O Little Town of Bethlehem

The prequel to Christmas shows what the steadfast love (hesed) of God looks like. Ruth’s hesed gets the attention of a notable man of the little town of Bethlehem, Boaz. When Ruth coincidentally happens on Boaz’s field to scrounge for scraps, Boaz tells Ruth, “The Lord repay you for what you have done” — your steadfast love (2:12). “A full reward be given you by the Lord, the God of Israel, under whose wings you have come to take refuge.” Boaz also just happens to be, in another coincidence, a relative of Naomi’s late husband (Elimelech), so in-line to be a “kinsman redeemer.” As Yogi Berra said, “That’s too coincidental to be a coincidence.”

One thing leads to another, through the conniving of Naomi, setting Ruth and Boaz up for a rendezvous on a threshing floor after a hard day’s work, and Boaz marries Ruth. The birth of the son is the climax to the prequel. Like any good Christmas cantata, there’s a chorus. In Ruth 4 a chorus of the ladies of Bethlehem raises their voices.

The Lord “has not left you — Naomi — this day” — the birthday of a new son — “without a redeemer” (4:14.) The Lord did it, not Naomi’s proactive plan of having Ruth lie down at Boaz’s feet. Sure, the plan worked but it was the Lord’s doing. Just because you connive and work and boldly risk everything and it pays off, doesn’t mean that it’s not fully in the hands of the sovereign God. So, their anthem, “Blessed be the Lord.”

Naomi had cried that she was empty but now the Bethlehem ladies chorus responds that the Lord has not left you without a “Redeemer.” Who is the redeemer? Boaz was but the child changes everything. ‘Naomi, the Lord has given you a redeemer.’ Now the redeemer is the one who gives the family new life; who inherits, perpetuates the name, who brings the prequel near to the main story (4:14-15). He’s the child born in Bethlehem through the Lord’s steadfast love.

What child is this? The Bethlehem ladies chorus tells us. “He — the baby boy — shall be to you a restorer of life and a nourisher of your old age” (4:15.) He’s the redeemer of Naomi and Ruth and many more. Maybe you. He is that because, Naomi “your daughter-in-law who loves you” — whose love we could see in that covenant pledge of hesed made on the Moabite Road — “is more to you than seven sons.” Lofty praise in that culture. But, after all, Ruth “has given birth to” him, who is now, the redeemer. By the end of Ruth, the office and title of “redeemer” has passed down from Boaz to the baby. It will continue being passed down until it reaches the One who will redeem all the Lord’s people, all God’s family. Until Christmas.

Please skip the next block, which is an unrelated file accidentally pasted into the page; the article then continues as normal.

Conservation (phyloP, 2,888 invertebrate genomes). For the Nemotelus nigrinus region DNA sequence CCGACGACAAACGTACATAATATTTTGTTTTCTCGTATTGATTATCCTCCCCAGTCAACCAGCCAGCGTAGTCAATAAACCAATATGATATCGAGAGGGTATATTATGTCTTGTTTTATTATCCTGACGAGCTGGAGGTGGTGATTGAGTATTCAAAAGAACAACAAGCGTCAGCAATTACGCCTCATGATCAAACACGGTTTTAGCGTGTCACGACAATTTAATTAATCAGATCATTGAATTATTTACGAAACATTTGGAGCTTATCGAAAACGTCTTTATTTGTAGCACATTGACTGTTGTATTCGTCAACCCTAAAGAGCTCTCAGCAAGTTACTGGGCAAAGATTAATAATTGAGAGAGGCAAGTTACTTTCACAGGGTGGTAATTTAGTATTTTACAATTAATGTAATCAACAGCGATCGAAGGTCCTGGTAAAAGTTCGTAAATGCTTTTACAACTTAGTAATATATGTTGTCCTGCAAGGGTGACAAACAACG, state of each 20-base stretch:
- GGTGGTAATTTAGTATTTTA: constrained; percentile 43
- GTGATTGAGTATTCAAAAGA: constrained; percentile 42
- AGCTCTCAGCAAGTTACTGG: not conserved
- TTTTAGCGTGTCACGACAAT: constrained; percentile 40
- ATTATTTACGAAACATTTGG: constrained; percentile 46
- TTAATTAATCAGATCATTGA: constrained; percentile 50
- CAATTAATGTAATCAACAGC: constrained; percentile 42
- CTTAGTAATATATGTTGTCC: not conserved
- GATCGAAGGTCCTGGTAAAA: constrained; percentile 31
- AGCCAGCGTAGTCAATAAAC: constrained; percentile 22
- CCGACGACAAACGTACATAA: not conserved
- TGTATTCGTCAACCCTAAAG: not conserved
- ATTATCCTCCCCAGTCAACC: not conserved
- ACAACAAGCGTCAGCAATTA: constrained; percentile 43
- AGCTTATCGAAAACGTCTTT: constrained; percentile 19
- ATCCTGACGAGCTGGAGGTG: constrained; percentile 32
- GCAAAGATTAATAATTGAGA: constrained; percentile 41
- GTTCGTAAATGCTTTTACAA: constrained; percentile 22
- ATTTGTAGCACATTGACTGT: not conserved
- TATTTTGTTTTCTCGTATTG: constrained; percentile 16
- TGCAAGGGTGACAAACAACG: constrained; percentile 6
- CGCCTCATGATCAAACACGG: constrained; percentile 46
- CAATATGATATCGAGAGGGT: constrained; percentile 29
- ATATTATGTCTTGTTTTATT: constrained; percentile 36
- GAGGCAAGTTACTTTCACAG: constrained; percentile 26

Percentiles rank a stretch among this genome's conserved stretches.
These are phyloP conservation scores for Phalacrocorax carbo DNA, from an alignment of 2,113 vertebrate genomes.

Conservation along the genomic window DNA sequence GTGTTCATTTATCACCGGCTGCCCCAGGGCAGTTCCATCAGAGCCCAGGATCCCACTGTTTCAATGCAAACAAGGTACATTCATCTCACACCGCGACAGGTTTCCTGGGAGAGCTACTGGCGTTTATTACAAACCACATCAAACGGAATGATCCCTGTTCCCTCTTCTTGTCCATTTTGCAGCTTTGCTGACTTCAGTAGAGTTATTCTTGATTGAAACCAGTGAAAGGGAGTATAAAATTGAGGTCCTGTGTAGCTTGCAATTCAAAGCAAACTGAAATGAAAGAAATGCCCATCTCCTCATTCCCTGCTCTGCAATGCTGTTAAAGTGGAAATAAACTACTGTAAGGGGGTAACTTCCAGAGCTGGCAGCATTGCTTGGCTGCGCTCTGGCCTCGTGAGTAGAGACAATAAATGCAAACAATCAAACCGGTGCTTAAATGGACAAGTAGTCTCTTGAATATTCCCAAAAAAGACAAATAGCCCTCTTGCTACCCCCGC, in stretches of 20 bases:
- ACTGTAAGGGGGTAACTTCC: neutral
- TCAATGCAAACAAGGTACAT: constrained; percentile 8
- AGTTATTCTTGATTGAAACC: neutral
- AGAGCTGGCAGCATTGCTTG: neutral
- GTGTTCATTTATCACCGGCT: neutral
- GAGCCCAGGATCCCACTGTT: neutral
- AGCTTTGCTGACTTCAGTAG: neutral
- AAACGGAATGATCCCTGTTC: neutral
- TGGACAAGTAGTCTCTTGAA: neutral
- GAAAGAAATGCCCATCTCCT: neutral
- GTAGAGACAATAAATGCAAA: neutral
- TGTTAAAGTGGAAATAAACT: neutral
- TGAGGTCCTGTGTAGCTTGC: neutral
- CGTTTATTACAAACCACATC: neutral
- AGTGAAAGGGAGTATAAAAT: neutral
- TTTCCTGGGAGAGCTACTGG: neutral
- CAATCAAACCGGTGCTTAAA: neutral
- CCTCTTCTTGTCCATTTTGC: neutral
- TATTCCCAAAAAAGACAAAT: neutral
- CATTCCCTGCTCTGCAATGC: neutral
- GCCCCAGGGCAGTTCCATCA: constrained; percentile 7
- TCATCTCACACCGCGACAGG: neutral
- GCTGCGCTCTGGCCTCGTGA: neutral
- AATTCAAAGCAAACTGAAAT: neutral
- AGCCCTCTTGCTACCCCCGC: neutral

What child is this? He’s the redeemer.

Naomi takes the child, lays him on her lap, so proud of him. The ladies of Bethlehem, happy for her, gave the boy his name: Obed, meaning “servant.” A humble name but right for a boy who served to redeem his family and carry on a family that would serve the world.

What Child Is This?

What child is this who laid to rest on Naomi’s lap is sleeping? Whom ladies greet with anthems sweet while Boaz watch is keeping? This is the redeemer. He’s not just the triumph of eros, a happy ending for a sweet, romantic story that answers Rogan’s hypothetical skepticism of the value of hesed. Sure, there’s a touch of romance – eros – in Ruth but much more. The child that looked up and saw Grandma Naomi would one day look down and see grandson David. Through covenant-love (hesed), God brought about the dynasty from David that would be fulfilled by the Son of David. Through Ruth, a woman from the nations, God brought His king. That king, by the way, would later write in Psalm 36, “How precious is Your steadfast love, O God! The children of mankind take refuge in the shadow of your wings.”

Ruth took refuge in the shadow of the Lord’s wings. The result was the grandfather of the king. The prequel transpires in the era of Judges, when there was no king in Israel; when God was supposed to be their king. Elimelech’s name means “My God is king.” This child, sleeping on Naomi’s lap, would be the grandfather of the king God would promise would have a Son who would be the divine king. The birth of that King comes through this family, from Ruth, the foreigner, from the world.

Ruth is more than a sweet love story. It’s a prequel of how God brought Himself on earth to be our King and Redeemer. It’s the backstory to the king God anointed to show steadfast love to His kinsmen whom He chose to redeem, including a mother from the world, to give a redeemer for the world; to redeem people out of the world. “Joy to the world, the Lord is come, let earth receive her king.”

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Posted by John Carpenter

John B. Carpenter, Ph.D., is pastor of Covenant Reformed Baptist Church, in Danville, VA. and the author of Seven Pillars of a Biblical Church (2022).